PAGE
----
Slavery, then, was to be the pretext, the perpetuation of power the real object of every movement that was made on the political chess-board by Mr. Calhoun and his followers from the year 1833 down to the fatal day when South Carolina, on the 20th of December, 1860, during the Democratic administration of Mr. Buchanan, and nearly three months before the inauguration of Mr. Lincoln, rushed headlong into secession, denied the authority and defied the power of the United States, and commenced hostilities by firing upon the steamer "Star of the West," bearing the flag of the United States, and repeating these hostilities by

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again attacking the United States troops in Fort Sumter, which precipitated the whole South into this fatal rebellion.


The first steps taken for the accomplishment of the end in view, that is to say, in getting up excitement and agitation on slavery, was by the adoption of what is so well known through the country as the 21st rule; by which the sacred and inalienable right of petition was denied to the North on all questions connected with slavery, which at once produced, as was clearly foreseen it would, a perfect furor throughout the North, and this it was that gave the first impetus toward the regular organization of a formidable Abolition party in all the Northern States. This is just what the leaders desired, for as long as that rule remained in force, thousands of petitions were poured into Congress in the very wantonness of excitement that was created; and upon the presentation of every such petition the South was warned, with solemn voice, of the danger to slavery, and the determination of the North to destroy it-by legisla tion if possible, but by force if necessary.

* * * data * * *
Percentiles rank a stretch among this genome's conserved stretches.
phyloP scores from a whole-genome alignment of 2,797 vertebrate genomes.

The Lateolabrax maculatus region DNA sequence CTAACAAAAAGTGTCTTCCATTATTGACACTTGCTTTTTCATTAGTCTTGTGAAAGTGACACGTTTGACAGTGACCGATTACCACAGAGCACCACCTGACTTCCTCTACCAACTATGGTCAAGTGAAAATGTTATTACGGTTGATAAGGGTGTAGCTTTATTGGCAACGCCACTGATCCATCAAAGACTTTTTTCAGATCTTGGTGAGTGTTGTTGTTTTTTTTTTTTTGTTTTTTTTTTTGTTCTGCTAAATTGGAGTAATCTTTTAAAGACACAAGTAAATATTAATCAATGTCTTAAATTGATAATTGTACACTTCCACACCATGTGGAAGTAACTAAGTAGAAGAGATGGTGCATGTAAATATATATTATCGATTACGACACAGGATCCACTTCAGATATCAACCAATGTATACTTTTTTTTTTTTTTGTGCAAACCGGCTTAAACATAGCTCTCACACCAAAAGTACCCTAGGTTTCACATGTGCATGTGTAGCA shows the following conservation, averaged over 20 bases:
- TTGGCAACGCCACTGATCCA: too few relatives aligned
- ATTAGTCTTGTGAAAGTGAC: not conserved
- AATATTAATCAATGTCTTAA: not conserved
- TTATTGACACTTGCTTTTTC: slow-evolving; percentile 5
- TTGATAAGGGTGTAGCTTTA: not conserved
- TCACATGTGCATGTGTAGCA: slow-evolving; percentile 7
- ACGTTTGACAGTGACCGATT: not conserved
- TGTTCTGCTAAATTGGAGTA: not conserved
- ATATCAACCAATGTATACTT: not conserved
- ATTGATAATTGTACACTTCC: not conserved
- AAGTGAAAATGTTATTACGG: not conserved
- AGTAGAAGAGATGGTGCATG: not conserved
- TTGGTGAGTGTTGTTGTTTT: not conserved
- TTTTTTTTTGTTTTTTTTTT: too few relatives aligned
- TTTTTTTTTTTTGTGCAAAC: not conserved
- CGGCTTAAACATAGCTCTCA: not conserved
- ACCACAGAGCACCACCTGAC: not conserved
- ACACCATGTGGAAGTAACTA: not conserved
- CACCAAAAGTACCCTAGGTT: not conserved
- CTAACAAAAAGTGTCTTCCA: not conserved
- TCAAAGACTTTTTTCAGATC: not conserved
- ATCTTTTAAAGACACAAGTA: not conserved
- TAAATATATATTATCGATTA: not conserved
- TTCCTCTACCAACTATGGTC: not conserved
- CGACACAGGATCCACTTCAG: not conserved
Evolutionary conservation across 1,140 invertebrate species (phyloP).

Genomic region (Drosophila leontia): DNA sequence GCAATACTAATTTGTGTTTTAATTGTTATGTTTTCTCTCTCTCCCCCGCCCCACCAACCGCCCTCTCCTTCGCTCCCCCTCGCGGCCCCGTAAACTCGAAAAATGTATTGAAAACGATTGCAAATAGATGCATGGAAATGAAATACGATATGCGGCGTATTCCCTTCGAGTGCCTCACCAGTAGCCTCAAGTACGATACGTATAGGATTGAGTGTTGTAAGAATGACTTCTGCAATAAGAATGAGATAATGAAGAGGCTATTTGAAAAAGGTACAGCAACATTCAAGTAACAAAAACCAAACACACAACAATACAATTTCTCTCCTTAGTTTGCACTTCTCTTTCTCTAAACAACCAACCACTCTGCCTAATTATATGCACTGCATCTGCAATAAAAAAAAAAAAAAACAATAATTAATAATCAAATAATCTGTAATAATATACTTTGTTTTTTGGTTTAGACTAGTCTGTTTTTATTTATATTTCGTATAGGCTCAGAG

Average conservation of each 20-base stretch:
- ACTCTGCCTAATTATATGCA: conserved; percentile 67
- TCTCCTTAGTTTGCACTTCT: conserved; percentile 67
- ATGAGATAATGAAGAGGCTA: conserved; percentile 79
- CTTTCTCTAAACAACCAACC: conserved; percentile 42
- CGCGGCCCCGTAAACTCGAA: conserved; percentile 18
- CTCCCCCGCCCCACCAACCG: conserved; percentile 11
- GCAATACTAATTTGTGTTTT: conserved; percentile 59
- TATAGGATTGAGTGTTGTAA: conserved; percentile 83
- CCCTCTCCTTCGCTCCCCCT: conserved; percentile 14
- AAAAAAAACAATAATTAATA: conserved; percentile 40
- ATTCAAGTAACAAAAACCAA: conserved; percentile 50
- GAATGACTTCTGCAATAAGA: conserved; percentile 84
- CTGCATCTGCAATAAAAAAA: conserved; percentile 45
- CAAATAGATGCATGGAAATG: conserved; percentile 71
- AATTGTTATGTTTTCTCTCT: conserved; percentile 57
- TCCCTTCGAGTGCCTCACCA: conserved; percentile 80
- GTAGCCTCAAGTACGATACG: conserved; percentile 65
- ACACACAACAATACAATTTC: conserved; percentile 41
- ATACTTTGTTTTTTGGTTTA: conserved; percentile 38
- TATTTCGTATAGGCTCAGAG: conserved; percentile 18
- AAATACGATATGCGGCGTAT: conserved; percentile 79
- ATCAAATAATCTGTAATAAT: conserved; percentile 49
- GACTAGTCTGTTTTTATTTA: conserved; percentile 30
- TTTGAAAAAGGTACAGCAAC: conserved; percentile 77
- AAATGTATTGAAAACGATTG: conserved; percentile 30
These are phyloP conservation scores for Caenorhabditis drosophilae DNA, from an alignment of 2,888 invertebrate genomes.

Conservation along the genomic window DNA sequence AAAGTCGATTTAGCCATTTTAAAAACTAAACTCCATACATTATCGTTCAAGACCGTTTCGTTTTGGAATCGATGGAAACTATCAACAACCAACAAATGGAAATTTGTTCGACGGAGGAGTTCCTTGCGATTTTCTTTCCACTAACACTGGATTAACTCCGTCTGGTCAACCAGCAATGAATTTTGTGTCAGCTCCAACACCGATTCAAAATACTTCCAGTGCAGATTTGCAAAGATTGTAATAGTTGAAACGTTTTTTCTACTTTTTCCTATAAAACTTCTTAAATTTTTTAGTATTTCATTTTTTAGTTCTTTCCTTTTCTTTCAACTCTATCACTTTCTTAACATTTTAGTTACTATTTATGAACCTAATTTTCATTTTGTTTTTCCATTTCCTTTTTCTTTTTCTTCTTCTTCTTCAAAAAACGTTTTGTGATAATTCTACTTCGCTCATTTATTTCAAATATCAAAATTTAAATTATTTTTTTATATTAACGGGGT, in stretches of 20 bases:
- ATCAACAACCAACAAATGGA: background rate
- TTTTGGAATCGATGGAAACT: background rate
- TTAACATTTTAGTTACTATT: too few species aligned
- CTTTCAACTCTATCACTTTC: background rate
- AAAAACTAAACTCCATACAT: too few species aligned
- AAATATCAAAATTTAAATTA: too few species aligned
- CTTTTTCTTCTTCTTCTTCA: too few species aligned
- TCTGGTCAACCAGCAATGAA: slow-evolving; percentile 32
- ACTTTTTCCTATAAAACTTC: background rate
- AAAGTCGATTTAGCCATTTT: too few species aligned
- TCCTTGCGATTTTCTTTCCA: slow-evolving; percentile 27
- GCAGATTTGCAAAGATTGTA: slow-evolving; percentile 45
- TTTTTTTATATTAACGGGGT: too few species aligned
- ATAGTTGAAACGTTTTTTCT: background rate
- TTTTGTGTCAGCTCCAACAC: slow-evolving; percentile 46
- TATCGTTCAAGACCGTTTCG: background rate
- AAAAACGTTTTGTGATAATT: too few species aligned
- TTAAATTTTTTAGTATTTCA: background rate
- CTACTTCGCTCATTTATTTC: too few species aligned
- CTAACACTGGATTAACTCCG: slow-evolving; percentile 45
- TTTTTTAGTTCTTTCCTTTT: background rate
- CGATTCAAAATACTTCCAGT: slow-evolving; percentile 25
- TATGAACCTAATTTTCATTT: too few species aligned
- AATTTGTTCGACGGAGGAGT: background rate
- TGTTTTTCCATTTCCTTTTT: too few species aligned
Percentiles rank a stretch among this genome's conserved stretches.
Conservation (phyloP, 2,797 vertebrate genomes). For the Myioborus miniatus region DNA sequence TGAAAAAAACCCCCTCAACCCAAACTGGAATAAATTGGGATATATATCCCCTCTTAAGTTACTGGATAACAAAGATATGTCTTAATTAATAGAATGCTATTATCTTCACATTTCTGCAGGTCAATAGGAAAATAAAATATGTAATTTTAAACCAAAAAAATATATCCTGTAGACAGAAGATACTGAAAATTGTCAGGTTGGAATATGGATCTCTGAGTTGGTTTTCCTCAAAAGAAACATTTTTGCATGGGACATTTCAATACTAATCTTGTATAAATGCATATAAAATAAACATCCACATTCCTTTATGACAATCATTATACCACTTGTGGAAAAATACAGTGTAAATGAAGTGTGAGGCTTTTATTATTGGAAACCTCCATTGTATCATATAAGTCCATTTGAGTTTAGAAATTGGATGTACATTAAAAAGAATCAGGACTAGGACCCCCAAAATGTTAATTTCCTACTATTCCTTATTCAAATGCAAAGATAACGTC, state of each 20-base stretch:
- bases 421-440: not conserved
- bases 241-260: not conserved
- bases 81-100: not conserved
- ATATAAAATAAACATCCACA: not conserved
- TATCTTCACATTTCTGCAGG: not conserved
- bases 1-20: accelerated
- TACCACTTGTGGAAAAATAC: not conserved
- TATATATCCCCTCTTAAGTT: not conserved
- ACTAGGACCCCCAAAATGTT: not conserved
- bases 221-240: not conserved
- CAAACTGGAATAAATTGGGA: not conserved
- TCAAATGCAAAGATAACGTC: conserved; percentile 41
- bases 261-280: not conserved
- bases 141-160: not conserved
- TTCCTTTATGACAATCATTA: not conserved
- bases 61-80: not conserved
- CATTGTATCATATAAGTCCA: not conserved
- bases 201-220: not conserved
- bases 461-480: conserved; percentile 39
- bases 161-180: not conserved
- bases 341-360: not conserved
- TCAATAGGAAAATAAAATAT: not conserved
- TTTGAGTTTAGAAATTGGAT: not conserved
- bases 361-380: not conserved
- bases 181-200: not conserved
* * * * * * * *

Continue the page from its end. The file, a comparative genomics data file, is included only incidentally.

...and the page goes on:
During the long protracted struggle that ensued, every rash and intemperate speech that was made in Congress or out of it upon the subject of slavery by the Northern representatives was sent all over the South, while others equally rash and intemperate, and made for the occasion and the purpose in the South, were hurried off to the North; and each successive year saw additional exasperation and bitterness mixed up with the never-ending discussions that were studiously encouraged, until the simple-minded people on either side really felt that these artful and designing politicians gave utterance to the general sentiment of the section

they represented; and many honest, well-meaning, and patriotic men persuaded themselves that if a peaceful separation could be effected, it would be to the advantage of both parties that it should be brought about; hence the laborious effort that was made in this state to persuade the people that secession was a measure of peace, and that the only way by which it was possible to insure peace was for Virginia to follow in the wake of South Carolina. What a wicked and willful perversion of truth! for the parties that so represented knew it was false. What fatal credulity and misplaced confidence on the part of the people, their condition, before this war terminates, will illustrate.